State of Ohio v. JS for Assault and Battery
Painesville Township, Geauga Co., Ohio, Justice of the Peace Court, 22 April 1835
Geauga Co., Ohio, Court of Common Pleas, 20 June 1835
 
Historical Introduction
On 21 April 1835, Justice of the Peace Lewis Miller of , Ohio, issued a warrant for JS’s arrest for the assault and battery of his brother-in-law in , Ohio. The incident allegedly occurred earlier that day, during an argument between JS and Stoddard over whether a parcel of land contained water. Eyewitnesses gave differing accounts of the altercation, with some asserting that Stoddard threatened JS with a cane, a claim Stoddard denied. Witnesses agreed that JS knocked Stoddard to the ground with the flat of his hand, although they differed as to the number of times he hit him. JS subsequently asked for Stoddard’s forgiveness, which Stoddard granted. However, , an opponent of the church living in Painesville, filed a complaint before Miller, apparently claiming to have witnessed the fight.
After Miller issued the warrant on 21 April, it was served the same day by Constable , who then brought JS before Miller for a preliminary hearing. Attorneys and represented the state, while and represented the defense. Miller subpoenaed five witnesses. For an unknown reason, he then adjourned until the following day and granted JS bail rather than holding him in custody overnight. On 22 April, Miller heard testimony from four members of the Smith family—JS’s parents, and , and his brothers and . was evidently not available to testify. The justice held that there was sufficient evidence to send the case to the Court of Common Pleas and ordered JS to enter into a recognizance for $200 on the condition that he appear at the court’s next session.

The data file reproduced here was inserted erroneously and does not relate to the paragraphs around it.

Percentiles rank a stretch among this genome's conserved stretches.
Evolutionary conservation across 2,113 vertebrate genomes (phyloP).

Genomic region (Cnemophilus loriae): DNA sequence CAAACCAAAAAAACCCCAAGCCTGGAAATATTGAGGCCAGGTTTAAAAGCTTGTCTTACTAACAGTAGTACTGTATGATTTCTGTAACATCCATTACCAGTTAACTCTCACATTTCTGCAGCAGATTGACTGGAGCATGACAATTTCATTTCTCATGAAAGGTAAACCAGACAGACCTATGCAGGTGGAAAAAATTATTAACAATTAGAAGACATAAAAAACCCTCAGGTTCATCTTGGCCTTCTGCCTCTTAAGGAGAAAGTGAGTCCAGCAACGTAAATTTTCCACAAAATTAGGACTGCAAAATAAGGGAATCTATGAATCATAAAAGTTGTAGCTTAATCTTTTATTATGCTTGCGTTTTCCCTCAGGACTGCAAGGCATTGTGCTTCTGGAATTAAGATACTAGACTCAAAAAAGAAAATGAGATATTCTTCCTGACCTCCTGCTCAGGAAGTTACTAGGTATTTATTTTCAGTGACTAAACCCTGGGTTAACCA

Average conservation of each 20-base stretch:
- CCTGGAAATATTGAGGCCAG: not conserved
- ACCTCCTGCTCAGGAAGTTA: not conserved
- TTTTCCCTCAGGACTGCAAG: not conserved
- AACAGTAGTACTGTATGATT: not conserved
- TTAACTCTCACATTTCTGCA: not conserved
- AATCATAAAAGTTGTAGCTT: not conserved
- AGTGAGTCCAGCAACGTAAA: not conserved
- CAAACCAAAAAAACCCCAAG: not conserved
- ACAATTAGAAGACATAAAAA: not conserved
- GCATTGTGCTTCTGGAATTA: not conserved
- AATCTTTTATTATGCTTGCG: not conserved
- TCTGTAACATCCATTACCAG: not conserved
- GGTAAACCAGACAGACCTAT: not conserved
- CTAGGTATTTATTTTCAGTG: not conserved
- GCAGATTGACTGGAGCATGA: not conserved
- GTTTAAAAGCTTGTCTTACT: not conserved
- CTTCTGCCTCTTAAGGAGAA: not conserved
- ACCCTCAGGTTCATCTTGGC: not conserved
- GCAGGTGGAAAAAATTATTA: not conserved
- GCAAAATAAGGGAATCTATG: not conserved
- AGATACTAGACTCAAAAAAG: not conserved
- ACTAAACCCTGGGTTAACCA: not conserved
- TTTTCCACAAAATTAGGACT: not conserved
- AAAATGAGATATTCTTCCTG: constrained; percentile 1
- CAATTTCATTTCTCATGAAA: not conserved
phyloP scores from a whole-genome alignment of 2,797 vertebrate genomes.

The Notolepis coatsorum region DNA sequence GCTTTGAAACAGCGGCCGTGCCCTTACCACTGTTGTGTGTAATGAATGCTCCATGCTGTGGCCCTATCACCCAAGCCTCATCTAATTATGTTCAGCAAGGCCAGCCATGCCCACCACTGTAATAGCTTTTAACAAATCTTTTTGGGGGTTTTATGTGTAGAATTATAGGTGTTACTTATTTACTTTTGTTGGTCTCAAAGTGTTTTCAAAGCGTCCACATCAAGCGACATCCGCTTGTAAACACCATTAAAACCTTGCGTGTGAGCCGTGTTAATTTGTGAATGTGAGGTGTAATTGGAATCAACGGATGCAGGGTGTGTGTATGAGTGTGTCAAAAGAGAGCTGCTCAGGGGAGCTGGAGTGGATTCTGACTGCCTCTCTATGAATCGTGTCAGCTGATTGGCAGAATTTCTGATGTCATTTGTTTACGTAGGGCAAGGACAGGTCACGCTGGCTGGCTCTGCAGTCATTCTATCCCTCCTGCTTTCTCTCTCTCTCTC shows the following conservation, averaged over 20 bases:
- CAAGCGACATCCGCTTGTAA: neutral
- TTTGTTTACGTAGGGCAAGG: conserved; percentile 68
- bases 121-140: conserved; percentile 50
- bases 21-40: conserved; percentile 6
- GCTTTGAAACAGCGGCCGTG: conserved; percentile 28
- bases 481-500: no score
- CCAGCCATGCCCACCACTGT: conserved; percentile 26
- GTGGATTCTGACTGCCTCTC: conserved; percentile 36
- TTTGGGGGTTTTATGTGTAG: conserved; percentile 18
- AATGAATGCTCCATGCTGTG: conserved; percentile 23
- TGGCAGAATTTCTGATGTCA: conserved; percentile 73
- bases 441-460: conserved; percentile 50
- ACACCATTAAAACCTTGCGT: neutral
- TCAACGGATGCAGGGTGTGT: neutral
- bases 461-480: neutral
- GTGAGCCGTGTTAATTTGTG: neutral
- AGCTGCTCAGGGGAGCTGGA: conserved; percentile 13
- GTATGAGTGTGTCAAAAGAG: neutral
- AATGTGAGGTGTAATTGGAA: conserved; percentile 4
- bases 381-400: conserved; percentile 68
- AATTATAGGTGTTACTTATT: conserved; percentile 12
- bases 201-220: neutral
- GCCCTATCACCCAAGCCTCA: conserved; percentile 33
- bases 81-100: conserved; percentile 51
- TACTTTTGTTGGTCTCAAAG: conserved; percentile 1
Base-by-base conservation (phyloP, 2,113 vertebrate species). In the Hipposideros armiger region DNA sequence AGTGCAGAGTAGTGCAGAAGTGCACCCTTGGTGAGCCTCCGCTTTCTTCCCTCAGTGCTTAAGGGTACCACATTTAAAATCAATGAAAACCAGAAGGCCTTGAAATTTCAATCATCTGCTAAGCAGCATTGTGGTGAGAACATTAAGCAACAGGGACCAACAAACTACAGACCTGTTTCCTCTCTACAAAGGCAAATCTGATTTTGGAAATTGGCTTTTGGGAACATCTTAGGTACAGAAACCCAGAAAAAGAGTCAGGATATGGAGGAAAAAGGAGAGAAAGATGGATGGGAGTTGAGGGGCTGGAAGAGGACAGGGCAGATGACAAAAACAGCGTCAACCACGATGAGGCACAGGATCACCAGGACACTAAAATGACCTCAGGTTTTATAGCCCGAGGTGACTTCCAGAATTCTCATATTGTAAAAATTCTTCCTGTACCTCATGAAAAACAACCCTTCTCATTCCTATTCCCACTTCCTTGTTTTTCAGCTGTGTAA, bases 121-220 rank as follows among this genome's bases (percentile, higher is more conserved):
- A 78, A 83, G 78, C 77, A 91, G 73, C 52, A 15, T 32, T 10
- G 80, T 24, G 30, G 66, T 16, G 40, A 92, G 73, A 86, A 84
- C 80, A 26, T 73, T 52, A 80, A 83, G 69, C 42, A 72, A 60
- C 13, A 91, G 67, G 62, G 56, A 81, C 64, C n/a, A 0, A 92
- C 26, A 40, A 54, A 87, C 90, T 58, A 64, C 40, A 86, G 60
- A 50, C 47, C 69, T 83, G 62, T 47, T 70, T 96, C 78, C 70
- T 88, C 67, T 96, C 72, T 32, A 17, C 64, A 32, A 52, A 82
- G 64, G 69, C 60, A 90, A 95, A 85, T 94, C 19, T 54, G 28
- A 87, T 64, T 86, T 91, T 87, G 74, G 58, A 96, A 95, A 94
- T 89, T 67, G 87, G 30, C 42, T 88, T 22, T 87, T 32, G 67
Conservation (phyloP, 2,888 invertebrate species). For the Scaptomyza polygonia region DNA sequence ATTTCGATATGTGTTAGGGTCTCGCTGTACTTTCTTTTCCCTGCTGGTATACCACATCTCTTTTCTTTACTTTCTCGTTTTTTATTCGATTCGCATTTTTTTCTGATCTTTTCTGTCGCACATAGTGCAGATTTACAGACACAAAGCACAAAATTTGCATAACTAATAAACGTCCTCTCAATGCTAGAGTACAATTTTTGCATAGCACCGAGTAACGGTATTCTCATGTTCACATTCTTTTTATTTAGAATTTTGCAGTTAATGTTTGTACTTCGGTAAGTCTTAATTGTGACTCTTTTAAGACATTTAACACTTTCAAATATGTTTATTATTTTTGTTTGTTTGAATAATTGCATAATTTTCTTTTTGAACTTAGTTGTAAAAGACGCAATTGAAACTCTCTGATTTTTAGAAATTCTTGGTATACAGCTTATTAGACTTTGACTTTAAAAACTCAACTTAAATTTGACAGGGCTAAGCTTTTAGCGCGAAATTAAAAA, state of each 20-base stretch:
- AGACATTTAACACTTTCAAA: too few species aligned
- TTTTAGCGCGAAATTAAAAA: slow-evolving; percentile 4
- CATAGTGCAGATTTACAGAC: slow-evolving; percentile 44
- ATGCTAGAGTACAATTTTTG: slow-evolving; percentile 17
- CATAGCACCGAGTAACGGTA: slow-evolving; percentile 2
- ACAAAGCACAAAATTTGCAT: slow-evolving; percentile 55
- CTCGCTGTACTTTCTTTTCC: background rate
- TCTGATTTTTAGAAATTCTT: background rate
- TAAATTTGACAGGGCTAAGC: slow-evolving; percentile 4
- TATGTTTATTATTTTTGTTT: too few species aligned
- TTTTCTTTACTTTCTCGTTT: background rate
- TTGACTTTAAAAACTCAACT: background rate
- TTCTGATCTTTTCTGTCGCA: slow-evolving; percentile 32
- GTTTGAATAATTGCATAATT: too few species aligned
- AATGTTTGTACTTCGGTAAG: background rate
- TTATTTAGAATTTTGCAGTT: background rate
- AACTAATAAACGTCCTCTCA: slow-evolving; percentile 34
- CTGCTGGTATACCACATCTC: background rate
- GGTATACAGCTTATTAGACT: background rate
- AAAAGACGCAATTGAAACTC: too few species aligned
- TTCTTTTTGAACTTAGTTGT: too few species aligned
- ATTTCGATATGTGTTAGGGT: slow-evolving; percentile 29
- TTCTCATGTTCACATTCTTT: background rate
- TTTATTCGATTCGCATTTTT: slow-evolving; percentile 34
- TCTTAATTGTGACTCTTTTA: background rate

The next term of the Court of Common Pleas began on 16 June 1835. was the prosecuting attorney; it is unknown who represented JS. A grand jury indicted JS for unlawfully striking “with force and arms.” JS pleaded “guilty, unless the Court on hearing the evidence adduced shall be of opinion that he is not guilty.” According to the Painesville Telegraph, “by consent of the parties, the case was submitted to the Court without Jury.” JS may have believed that presiding judge Matthew Birchard would be less biased against him than a jury. On 20 June, Birchard heard testimony from Stoddard, , , and a man named Burgess. The judge held that JS was “not guilty as he Stands charged” and “ordered that he be discharged from said Indictment.” The Telegraph, reporting that Stoddard had testified that he forgave JS, indicated that Birchard made his decision because “the injured party was satisfied” and because “the assault might perhaps be justified on the principle of self-defence.”
 
Calendar of Documents
This calendar lists all known documents created by or for the court, whether extant or not. It does not include versions of documents created for other purposes, though those versions may be listed in footnotes. In certain cases, especially in cases concerning unpaid debts, the originating document (promissory note, invoice, etc.) is listed here. Note that documents in the calendar are grouped with their originating court. Where a version of a document was subsequently filed with another court, that version is listed under both courts.
 
Painesville Township, Geauga Co., Ohio, Justice of the Peace Court
 
Geauga Co., Ohio, Court of Common Pleas